AHRQ report shows that parent training is effective for treating young children with ADHD
Research Activities, December 2011, No. 376
A new AHRQ research review has found that formal parenting strategies are low-risk, effective methods for treating young children with attention deficit hyperactivity disorder (ADHD). Parenting strategies, also known as parent behavior therapy (PBT), are supported by strong evidence for children under the age of six, with no reported complications or harms. However, one large barrier to success of PBT is parents dropping out of therapy programs, the report found. For children older than age six, the report found low evidence that medications such as methylphenidate (sold under the trade name Ritalin®) and atomoxetine (sold as Strattera®) used to treat ADHD symptoms are generally safe and effective for improving behavior. Evidence is unclear about the long-term effects of medications used for ADHD beyond 1 to 2 years.
The review prepared for AHRQ's Effective Health Care Program summarizes evidence on the effectiveness and adverse events of interventions for preschoolers at high risk for ADHD. The review also compares long-term effectiveness and adverse events of interventions for ADHD among persons of all ages, and summarizes patterns of identification and treatment for ADHD. These findings and future research needs are summarized in the review, Attention Deficit Hyperactivity Disorder: Effectiveness of Treatment in At-Risk Preschoolers; Long-Term Effectiveness in All Ages; and Variability in Prevalence, Diagnosis, and Treatment.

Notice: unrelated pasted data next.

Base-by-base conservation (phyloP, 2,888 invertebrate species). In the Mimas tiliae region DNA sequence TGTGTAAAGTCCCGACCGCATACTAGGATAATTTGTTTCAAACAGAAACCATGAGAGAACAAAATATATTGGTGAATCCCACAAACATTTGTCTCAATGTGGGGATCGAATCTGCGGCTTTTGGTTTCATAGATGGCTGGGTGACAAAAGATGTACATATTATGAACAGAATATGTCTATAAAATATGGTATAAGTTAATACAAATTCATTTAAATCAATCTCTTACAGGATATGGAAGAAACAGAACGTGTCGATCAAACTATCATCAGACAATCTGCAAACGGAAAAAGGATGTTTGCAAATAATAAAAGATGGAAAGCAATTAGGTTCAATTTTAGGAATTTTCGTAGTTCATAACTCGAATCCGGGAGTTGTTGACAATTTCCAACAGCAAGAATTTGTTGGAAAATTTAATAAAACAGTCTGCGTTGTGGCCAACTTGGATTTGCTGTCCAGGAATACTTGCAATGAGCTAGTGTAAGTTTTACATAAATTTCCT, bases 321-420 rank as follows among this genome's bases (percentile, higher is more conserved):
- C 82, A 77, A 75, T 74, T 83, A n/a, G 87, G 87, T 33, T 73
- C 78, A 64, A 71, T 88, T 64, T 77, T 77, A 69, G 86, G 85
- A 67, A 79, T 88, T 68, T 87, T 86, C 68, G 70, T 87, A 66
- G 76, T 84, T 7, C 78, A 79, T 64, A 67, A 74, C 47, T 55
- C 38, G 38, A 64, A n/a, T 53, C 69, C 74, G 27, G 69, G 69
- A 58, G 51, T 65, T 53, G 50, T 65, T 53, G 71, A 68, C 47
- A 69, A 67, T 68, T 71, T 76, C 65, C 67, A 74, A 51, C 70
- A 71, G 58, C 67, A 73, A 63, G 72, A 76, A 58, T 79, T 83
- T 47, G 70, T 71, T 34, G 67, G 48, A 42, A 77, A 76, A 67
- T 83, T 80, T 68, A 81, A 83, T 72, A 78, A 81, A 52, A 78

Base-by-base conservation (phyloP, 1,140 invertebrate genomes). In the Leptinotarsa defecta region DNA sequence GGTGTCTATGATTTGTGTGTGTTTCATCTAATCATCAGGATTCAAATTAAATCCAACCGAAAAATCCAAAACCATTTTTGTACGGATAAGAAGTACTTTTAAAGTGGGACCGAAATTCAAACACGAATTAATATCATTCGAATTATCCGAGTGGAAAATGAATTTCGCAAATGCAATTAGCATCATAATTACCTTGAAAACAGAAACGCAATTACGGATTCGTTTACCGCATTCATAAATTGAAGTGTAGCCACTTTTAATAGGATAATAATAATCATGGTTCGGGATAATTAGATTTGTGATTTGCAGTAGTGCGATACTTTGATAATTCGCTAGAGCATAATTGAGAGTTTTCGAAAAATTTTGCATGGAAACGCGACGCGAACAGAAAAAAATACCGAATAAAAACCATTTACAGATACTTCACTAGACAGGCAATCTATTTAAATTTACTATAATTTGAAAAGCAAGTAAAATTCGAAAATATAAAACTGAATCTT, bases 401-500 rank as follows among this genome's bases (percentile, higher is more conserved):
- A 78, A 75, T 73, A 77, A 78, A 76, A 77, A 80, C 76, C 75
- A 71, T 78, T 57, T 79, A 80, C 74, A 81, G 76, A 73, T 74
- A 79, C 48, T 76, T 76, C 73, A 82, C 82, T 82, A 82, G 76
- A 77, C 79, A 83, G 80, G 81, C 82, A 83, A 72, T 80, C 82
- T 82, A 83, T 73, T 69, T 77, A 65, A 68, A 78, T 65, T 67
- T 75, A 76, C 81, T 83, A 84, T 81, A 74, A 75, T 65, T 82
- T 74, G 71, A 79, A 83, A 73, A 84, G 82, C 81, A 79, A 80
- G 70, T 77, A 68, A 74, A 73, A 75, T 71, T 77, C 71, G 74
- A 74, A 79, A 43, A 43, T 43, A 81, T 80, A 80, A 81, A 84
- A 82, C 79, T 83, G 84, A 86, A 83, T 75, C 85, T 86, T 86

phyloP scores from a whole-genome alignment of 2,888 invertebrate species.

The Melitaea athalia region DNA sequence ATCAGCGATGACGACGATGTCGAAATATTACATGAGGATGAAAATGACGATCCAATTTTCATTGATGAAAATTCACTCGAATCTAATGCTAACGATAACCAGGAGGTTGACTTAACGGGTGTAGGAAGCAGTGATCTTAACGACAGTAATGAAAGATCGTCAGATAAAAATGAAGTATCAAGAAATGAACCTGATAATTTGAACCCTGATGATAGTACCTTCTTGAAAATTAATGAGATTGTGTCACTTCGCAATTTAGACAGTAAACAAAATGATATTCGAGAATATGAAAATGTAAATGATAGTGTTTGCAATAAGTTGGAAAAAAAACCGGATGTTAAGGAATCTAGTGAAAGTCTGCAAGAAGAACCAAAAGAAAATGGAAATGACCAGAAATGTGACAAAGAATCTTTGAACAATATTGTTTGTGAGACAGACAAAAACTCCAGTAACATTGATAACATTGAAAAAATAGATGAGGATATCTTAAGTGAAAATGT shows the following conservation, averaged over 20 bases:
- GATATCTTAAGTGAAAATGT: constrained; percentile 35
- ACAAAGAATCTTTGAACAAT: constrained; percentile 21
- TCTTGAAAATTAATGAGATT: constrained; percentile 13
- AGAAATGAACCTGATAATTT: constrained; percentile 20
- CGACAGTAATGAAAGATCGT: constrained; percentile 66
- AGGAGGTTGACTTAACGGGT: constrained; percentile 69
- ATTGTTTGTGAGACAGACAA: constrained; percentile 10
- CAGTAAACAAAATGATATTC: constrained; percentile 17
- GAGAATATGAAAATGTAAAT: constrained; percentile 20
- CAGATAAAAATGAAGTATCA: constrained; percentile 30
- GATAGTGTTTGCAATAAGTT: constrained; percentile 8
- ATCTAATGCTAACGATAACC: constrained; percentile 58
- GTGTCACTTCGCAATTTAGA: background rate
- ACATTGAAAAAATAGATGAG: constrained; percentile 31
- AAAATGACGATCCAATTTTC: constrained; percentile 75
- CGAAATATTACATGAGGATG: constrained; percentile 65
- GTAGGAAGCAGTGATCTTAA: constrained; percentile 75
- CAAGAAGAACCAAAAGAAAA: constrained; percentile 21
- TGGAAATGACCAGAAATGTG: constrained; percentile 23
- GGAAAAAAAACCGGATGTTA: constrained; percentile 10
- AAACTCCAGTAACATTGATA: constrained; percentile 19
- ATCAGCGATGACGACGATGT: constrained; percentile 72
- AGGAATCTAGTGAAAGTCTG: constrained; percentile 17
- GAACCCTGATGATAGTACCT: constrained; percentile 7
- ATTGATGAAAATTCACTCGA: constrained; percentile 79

You can read and download the full review and other publications from AHRQ's Effective Health Care Program Web site.